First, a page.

Meet Ajdin Hrustic, Australia’s new free-kick ace

  • Ajdin Hrustic has quickly become a key figure in Australia’s Qatar 2022 campaign

  • Eintracht Frankfurt-based Hrustic has scored some stunning goals during qualifying

  • Midfielder discusses his passion for free-kicks, admiration for David Beckham and realising a childhood dream

If there has been a breakthrough star for Australia during their FIFA World Cup Qatar 2022™ qualifying campaign, it is surely Ajdin Hrustic. The attacking midfielder has impressed with his finely-tuned technical skills and eye for defence-splitting passes but, shining above all else, is a rapidly expanding dead-ball highlights’ reel. The 25-year-old has fired home a couple of jaw-dropping free-kicks as the Socceroos strive to reach a fifth successive World Cup. Hrustic stuck with impressive precision against Kuwait, but his centimetre-perfect goal against Japan in Tokyo seemed more like a computer simulation than real life.

Australia face a tough challenge to reach Qatar 2022. They are locked in a three-way battle for two automatic tickets alongside perennial qualifiers Japan and a freshly-enhanced Saudi Arabia under the tutelage of Herve Renard. In the most recent Aussie squad, the Eintracht Frankfurt-based Hrustic was the only outfield player currently featuring in one of Europe’s top-five leagues. Qualifying for Qatar 2022 would, Hrustic admits, be the realisation of a childhood dream. A goal heightened by a narrow failure to achieve World Cup selection three years ago under Bert van Marwijk. “It [missing selection] made me work even harder,” Hrustic told FIFA.com. “I was only young but I used it as a positive. I worked even harder to make sure I would be ready to play in a World Cup.”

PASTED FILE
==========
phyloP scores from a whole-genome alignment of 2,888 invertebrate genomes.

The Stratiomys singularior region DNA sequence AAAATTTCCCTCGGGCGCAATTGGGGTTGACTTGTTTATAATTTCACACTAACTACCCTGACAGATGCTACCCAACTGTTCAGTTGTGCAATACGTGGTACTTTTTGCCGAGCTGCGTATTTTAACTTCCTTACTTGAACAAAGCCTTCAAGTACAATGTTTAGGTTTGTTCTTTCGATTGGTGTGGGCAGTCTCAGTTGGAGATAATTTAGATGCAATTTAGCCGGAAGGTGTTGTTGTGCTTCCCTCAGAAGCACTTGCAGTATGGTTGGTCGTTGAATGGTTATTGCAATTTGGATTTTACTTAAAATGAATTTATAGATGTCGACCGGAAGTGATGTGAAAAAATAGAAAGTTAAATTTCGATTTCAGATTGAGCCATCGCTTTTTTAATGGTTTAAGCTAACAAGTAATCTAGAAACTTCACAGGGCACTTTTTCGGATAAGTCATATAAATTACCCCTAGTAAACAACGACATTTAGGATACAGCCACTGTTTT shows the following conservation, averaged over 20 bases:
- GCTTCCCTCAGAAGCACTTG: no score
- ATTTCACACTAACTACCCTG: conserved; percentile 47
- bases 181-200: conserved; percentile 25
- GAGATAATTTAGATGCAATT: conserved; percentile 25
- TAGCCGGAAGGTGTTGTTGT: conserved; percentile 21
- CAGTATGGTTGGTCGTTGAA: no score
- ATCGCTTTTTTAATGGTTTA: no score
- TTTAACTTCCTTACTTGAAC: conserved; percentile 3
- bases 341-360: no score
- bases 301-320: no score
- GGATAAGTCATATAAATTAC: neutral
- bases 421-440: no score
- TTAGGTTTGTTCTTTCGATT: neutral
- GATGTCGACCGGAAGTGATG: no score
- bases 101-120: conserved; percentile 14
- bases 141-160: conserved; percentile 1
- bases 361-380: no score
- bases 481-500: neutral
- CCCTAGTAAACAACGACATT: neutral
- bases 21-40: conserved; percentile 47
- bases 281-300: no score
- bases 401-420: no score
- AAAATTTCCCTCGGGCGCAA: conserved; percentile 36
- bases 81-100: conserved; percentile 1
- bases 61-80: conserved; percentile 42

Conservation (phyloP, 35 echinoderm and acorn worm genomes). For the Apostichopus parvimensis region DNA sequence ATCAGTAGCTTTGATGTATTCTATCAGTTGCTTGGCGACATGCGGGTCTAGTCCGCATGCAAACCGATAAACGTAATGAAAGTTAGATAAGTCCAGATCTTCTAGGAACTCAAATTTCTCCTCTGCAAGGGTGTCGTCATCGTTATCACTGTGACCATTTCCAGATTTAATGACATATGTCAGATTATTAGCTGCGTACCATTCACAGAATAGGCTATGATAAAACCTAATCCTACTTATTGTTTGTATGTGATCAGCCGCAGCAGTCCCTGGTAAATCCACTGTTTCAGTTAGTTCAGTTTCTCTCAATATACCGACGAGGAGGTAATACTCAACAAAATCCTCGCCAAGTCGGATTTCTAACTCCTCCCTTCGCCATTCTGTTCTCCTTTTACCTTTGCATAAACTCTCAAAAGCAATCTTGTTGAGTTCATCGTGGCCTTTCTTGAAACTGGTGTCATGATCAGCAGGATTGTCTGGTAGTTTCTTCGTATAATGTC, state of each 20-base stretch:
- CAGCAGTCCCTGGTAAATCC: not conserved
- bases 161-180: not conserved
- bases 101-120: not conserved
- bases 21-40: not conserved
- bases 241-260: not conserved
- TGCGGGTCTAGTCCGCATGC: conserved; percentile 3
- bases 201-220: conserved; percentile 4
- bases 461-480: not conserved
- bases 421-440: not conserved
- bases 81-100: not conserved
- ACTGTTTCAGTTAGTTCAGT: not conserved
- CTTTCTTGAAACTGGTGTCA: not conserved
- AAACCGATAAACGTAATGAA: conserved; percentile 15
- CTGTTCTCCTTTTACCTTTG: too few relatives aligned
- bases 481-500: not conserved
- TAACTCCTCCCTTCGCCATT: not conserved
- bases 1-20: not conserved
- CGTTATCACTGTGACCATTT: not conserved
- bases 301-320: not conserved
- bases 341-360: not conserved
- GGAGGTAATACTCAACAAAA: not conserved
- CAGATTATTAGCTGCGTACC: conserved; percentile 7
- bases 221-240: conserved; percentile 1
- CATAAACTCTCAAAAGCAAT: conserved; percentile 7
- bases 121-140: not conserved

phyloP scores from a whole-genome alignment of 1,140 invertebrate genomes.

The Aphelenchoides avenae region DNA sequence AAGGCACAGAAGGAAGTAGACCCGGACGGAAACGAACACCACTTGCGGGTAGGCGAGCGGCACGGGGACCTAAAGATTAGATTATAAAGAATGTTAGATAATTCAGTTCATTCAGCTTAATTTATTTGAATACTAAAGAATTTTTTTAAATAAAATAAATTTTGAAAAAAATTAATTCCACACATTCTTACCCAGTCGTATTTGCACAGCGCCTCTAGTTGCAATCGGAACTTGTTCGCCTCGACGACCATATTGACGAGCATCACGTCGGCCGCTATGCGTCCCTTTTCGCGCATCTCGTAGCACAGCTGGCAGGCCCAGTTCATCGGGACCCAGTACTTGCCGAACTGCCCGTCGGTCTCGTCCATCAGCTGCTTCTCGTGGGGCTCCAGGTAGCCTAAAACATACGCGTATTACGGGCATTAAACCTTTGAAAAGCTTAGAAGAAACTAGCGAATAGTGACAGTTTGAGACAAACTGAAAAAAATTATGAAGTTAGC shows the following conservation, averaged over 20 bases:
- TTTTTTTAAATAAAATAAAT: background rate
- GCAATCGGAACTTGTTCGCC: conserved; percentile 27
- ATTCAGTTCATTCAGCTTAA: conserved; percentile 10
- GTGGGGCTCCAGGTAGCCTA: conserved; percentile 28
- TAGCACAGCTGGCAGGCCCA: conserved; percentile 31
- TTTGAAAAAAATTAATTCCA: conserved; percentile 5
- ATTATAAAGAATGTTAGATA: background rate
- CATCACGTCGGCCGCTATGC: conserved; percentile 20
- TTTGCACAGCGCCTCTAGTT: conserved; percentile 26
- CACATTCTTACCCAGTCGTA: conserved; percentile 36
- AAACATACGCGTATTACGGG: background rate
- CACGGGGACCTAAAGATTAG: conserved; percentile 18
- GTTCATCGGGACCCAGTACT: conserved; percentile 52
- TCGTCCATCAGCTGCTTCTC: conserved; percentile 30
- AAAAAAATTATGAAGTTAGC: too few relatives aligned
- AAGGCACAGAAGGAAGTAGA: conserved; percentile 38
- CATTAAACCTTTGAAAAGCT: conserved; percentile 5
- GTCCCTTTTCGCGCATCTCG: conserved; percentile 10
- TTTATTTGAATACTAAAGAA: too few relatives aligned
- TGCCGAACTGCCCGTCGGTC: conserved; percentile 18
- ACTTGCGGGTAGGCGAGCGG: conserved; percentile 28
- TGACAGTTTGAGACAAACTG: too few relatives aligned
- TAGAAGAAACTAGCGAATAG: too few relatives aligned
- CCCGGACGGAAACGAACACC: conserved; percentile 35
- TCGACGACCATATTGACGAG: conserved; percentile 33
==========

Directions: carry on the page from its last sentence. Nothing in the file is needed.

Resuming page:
It has been something of unusual international football journey so far for Hrustic. Born and raised in Melbourne, and with Bosnian and Romanian heritage, Hrustic made his Socceroos’ debut against a star-laden Brazil at the much-eulogised temple to sport in his home city – the 100,000 capacity Melbourne Cricket Ground. With trademark forethought, then-coach Ange Postecoglou selected Hrustic for the Green and Gold just weeks after making his senior club football debut. A trip to the ensuing 2017 FIFA Confederations Cup followed only for Hrustic to then temporarily go off the international radar. Now Qatar 2022 is his driving ambition. “We have played two [qualifying] games in the World Cup stadiums in Qatar and when I first stepped onto the pitch for the first match there [Khalifa International Stadium], I got goosebumps,” Hrustic said. “It is a kid's dream to play in a World Cup, it is something I have always wanted to achieve in my career, and I think it is probably the biggest goal I want to achieve. Hopefully dreams will become reality at the end [of the qualifiers].”

Hrustic name-checks Socceroos’ great Tim Cahill and England megastar David Beckham among his childhood heroes. “I vividly recall watching Tim Cahill’s famous volley goal [in 2014],” he said. “He was the first guy that came up to me when I first came into camp. He made me feel welcome straight away and said ‘welcome to the family, I want you to feel at home’, and that means a lot. “Hopefully I can do that kind of thing in a few years because I know that feeling Timmy gave me was great and made me feel so much more comfortable. It means a lot as a young kid. Watching him in a World Cup and then playing alongside him was the kind of thing you dream of. “I always wanted to be a dead-ball specialist. It's something I worked on since I was a kid. “I always looked up to David Beckham and followed his career. That free-kick he scored against Greece [that qualified England for the 2002 World Cup] is the kind of stuff I love seeing and it was a special moment. “When I was young I used to aim for the window in the shed in the backyard and I eventually smashed that up. When that got boring or I wanted to change positions I would aim for the kitchen window so I got into a few problems at home when I was a kid. My Mum would chase me around when they were smashed. My Dad supported me because he knew I loved football so much. It cost him a bit but it paid off in the end. “I have this feeling, every time I step up for a free-kick ... when I run up and if it feels good I know I am in with a chance to score. “Maybe there will be a chance where I can score a free-kick and help us qualify for a World Cup.” If a Hrustic strike can take Australia all the way to Qatar 2022, it really would be a case of a backyard childhood dream becoming reality.